Back in Northumbria, William changed tack and appointed a Norman, Robert de Comines, as earl, rather than an Anglo-Saxon. Despite warnings from the bishop, Ethelwin, that a rebel army was mobilised against him, Robert rode into Durham with a party of men on 28 January 1069, where he and his men were surrounded and slaughtered. The rebels then turned their attention to York where they killed the guardian of the castle there plus a large number of his men. William's response was swift and brutal: he returned to York, where he fell on the besiegers, killing or putting them to flight.
Possibly emboldened by the fighting in the north, rebellions broke out in other parts of the country. William sent earls to deal with problems in Dorset, Shrewsbury and Devon while he dealt with rebels in the Midlands and Stafford.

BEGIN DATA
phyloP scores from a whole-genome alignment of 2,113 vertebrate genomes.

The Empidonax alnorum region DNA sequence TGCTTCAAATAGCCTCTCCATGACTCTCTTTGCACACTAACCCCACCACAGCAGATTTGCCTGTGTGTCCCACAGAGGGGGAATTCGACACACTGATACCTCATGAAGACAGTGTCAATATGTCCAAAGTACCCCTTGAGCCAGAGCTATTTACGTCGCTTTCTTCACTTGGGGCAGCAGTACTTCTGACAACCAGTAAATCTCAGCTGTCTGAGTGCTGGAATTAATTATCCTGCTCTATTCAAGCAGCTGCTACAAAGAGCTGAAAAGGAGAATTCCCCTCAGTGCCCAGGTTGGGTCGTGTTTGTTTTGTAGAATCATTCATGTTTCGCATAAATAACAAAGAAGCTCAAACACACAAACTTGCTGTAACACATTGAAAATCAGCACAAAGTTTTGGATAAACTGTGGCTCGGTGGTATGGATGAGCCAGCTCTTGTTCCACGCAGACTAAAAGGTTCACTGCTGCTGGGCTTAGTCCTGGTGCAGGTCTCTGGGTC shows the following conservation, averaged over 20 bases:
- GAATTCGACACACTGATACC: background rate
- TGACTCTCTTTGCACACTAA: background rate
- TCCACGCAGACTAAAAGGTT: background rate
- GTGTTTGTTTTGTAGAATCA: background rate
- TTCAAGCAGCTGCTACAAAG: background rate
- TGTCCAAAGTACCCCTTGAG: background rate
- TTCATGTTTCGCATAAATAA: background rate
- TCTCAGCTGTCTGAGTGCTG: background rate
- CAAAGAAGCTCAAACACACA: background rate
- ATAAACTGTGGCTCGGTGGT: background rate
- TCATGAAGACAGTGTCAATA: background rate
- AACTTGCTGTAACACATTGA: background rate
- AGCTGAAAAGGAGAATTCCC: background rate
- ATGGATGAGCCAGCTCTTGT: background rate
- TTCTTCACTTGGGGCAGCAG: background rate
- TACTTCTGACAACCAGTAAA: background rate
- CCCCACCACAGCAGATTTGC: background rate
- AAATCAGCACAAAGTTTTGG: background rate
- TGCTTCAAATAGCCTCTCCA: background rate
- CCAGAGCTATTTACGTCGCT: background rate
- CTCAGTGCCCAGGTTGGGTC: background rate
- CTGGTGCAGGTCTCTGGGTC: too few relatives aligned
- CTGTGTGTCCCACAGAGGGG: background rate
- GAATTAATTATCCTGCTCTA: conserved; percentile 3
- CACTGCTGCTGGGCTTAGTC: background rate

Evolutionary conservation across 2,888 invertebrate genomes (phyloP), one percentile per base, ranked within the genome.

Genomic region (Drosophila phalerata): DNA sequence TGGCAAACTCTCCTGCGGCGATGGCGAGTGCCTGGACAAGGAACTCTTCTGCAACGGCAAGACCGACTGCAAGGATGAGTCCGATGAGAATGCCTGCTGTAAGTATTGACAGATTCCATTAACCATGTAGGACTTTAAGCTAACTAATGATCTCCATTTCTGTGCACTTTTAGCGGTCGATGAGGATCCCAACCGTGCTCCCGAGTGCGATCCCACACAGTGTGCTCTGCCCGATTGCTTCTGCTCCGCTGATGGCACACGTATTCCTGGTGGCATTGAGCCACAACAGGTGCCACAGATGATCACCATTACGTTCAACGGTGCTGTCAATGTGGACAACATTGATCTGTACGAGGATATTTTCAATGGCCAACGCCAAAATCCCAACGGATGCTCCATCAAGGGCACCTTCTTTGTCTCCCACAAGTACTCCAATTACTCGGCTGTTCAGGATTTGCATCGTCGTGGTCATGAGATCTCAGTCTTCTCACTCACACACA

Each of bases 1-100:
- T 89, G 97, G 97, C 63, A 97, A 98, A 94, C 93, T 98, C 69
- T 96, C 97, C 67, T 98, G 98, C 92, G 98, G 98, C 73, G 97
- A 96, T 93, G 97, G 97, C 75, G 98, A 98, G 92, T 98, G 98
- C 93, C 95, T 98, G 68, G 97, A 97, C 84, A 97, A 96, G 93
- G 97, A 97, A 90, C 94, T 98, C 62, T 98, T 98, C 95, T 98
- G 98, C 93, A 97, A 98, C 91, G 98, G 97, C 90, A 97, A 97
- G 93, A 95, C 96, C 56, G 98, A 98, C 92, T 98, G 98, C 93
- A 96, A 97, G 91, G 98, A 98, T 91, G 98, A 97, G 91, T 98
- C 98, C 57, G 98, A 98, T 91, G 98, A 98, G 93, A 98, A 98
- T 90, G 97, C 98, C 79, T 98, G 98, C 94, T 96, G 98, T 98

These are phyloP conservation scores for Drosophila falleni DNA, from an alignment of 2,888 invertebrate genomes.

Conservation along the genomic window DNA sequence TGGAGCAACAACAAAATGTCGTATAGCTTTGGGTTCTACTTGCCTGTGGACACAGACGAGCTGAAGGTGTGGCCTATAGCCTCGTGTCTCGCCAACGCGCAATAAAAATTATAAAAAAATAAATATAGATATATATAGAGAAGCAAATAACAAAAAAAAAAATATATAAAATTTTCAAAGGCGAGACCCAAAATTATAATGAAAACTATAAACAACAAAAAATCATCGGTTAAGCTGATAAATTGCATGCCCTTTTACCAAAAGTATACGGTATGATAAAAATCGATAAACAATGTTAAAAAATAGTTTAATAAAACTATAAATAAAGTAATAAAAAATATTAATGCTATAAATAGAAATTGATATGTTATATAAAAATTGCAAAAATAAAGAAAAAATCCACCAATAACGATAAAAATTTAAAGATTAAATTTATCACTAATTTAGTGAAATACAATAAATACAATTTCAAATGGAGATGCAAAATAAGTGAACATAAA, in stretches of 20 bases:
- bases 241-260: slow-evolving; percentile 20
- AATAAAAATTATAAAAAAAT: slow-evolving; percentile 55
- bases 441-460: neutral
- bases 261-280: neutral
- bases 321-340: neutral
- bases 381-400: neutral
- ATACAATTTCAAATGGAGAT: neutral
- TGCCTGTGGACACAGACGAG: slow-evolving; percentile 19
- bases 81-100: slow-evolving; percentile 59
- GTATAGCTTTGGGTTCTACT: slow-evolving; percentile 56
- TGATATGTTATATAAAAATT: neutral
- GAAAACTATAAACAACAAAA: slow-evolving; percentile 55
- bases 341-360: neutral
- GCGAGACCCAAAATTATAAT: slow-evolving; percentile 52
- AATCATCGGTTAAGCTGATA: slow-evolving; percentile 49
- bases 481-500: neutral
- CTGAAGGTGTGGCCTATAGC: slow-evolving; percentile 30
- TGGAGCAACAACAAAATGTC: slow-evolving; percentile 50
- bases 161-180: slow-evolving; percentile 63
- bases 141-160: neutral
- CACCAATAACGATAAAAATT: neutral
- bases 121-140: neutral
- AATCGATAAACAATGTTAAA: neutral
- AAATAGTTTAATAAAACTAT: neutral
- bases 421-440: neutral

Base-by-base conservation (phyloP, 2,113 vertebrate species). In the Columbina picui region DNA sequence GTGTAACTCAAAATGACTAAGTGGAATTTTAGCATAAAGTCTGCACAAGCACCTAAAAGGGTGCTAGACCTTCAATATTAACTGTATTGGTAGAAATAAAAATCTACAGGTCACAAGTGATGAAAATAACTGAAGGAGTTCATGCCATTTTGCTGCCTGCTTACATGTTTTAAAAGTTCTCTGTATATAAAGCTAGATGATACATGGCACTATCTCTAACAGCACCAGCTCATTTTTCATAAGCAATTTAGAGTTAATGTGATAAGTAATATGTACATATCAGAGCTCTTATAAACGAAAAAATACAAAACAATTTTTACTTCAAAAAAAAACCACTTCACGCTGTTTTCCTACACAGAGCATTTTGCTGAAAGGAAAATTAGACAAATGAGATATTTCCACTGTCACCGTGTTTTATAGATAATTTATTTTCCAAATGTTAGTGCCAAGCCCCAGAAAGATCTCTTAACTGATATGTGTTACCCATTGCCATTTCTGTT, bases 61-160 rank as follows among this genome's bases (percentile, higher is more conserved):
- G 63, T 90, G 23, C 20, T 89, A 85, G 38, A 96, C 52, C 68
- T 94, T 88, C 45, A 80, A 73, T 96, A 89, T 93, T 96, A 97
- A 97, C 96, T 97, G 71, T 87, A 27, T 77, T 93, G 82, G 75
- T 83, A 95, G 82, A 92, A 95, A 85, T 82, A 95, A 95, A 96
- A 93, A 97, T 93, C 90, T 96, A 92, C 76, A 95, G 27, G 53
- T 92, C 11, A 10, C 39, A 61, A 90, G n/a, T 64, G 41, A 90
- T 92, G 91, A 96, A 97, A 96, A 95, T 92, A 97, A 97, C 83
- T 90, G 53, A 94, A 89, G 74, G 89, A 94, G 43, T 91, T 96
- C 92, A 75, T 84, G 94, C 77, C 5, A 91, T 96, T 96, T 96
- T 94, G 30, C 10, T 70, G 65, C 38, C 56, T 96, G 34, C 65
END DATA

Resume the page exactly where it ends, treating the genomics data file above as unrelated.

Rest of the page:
Edgar Ætheling had sought assistance from the king of Denmark, Sweyn II, a nephew of King Canute. Sweyn assembled a fleet of ships under the command of his sons. The fleet sailed up the east coast of England raiding as they went. The Danes plus their English allies retook the city of York. Then, in the winter of 1069, William marched his army from Nottingham to York with the intention of engaging the rebel army. However, by the time William's army had reached York, the rebel army had fled, with Edgar returning to Scotland. As they had nowhere suitable on land to stay for the winter, the Danes decided to go back to their ships in the Humber estuary. After negotiation with William, it was agreed that, if he made payment to them, then they would go home to Denmark without a fight.